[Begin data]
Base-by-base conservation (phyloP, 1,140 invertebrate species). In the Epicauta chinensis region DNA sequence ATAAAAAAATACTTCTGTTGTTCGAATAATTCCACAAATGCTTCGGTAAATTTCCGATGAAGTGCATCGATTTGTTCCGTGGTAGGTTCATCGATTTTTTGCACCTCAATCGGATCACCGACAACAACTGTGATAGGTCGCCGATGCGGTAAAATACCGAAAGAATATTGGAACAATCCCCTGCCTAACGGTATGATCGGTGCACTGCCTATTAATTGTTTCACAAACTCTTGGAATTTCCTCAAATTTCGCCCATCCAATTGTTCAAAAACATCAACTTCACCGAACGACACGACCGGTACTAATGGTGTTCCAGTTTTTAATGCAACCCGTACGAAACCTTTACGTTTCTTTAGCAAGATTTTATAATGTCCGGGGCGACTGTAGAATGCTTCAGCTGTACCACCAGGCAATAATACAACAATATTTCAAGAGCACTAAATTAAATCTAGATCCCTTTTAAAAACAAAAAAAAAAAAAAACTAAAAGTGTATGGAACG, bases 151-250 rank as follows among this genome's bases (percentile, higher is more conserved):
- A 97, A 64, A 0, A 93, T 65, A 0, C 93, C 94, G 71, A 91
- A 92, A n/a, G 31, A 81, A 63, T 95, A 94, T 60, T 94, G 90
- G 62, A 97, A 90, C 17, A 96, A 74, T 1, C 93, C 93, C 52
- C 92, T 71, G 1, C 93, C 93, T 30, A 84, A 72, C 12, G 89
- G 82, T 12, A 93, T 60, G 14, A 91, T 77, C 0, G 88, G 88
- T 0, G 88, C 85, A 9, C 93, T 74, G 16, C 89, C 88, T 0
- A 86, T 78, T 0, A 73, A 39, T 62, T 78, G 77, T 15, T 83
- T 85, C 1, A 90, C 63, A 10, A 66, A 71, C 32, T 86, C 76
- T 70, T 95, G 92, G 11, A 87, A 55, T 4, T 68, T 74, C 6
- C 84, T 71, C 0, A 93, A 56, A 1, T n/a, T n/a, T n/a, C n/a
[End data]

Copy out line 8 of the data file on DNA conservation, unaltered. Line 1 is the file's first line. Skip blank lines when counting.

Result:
- A 86, T 78, T 0, A 73, A 39, T 62, T 78, G 77, T 15, T 83